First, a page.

Facebook got an early holiday gift from Wall Street today: a 7.84% increase in its stock price.
The company's stock climbed $1.94 to $25.94 after two analysts took a brighter view on the social network's prospects. Sanford Research's Carlos Kirjner offered a bullish take and upgraded Facebook from market perform to outperform, while a more subdued Rich Greenfield of BTIG changed his rating from sell to neutral.
Mr. Kirjner projects Facebook's 2013 revenue will reach $6.976 billion, 9% higher than Wall Street 's consensus and writes of Facebook's mobile news-feed ads: "We also believe that at this point and for the near-to-medium term, its revenue-growth trajectory will be the main driver of Facebook's stock performance."
Mr. Greenfield, who downgraded Facebook's stock to sell less than two months ago citing the low quality of advertising on the site, also homed in on its mobile growth and observed that jacked-up mobile ad loads make it likely that the company will have a huge Q4.
He notes that it's "common" for the first 20 to 25 posts in users' mobile news feeds to be sponsored ads. However, his long-term outlook for the company is more bearish, since he believes stuffing news feeds with ads will eventually alienate users, its most powerful asset.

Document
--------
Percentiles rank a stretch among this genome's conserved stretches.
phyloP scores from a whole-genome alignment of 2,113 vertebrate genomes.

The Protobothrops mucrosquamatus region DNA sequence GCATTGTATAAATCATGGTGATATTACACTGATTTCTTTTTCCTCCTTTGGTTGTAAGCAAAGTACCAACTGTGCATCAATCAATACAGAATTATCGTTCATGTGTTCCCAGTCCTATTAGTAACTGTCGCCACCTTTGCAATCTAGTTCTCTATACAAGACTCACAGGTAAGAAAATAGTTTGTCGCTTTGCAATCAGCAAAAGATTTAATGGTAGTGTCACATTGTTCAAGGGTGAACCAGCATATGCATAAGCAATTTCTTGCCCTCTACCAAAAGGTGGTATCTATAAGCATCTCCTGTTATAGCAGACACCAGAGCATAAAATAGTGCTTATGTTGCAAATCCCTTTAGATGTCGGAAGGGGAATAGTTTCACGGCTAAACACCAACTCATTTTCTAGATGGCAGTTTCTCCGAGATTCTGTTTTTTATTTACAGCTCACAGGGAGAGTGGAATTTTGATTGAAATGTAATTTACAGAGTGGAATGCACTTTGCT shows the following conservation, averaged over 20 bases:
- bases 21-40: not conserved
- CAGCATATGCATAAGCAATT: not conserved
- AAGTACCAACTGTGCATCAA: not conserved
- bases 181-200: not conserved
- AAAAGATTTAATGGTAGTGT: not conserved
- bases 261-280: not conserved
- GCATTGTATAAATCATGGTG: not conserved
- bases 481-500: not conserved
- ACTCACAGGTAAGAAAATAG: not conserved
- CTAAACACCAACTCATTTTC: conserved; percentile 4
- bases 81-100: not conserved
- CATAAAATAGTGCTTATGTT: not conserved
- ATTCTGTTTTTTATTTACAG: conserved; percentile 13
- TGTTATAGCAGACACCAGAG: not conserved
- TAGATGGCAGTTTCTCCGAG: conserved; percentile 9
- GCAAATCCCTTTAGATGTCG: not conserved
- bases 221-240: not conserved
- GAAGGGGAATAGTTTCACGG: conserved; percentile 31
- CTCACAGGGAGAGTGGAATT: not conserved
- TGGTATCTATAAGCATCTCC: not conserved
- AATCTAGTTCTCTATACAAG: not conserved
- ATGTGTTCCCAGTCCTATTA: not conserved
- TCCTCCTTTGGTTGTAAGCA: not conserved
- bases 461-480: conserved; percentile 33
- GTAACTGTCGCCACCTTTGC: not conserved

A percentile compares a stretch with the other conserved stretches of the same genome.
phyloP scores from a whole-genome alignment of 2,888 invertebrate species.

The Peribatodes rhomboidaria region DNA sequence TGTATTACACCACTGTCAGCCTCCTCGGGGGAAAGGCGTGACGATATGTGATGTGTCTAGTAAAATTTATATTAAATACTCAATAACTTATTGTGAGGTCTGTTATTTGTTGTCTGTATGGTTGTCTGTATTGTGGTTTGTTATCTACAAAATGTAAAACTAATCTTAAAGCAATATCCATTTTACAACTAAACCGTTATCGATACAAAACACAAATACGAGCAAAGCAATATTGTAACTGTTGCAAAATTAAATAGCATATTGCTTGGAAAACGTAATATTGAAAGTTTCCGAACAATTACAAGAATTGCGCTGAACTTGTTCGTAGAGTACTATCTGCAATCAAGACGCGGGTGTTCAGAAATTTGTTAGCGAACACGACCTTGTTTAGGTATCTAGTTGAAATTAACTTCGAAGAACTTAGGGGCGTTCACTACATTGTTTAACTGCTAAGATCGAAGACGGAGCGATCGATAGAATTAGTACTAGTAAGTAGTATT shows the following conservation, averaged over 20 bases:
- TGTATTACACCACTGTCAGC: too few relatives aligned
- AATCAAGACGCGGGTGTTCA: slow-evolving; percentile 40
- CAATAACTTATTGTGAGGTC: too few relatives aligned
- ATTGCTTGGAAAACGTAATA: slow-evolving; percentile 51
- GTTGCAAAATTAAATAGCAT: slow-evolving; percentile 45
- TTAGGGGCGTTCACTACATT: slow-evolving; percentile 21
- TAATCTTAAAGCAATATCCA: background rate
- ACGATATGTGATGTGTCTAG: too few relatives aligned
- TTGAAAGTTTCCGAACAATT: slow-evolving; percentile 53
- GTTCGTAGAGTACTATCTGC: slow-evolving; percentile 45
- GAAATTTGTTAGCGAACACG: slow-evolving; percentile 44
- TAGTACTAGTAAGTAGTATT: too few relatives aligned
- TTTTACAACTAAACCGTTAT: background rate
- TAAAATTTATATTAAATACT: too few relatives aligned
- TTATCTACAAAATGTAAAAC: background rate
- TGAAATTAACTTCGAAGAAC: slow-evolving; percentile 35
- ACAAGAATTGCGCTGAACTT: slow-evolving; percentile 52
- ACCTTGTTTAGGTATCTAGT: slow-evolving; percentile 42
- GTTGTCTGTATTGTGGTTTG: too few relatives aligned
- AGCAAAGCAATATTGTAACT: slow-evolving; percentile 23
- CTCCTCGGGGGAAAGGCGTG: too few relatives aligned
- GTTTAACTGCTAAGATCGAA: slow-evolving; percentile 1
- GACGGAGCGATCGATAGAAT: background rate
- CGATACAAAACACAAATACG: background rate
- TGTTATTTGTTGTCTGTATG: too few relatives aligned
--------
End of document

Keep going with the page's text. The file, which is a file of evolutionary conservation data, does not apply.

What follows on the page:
"While we believe Facebook is making a serious user experience mistake that will be problematic longer-term, there does not appear to be a discernible near-term impact on daily active users and/or engagement (time spent)," he wrote.
While the picture being painted of Facebook's financial health for Wall Street isn't altogether rosy (the stock is still well below its $38 IPO price), today's gains after a long holiday weekend do suggest that observers are beginning to be optimistic about the company's outlook and thus inclined to give more weight to good news about it.The stock movement also implies that Facebook's assertions about the enormous revenue-earning potential of its nascent mobile ad products have credibility in the marketplace. (Facebook's stock also got a significant bump in September after CEO Mark Zuckerberg appeared at TechCrunch Disrupt, where he spoke at length about mobile strategy.)
Wall Street seems to like the predictions it's hearing about Facebook's near-term, however. The company isn't saying much of late, but did announce minor updates to its data-use policy on the Wednesday before Thanksgiving. They include product changes such as reminders about what user content is visible to which people on Facebook and tips on curating a user's own Facebook timeline.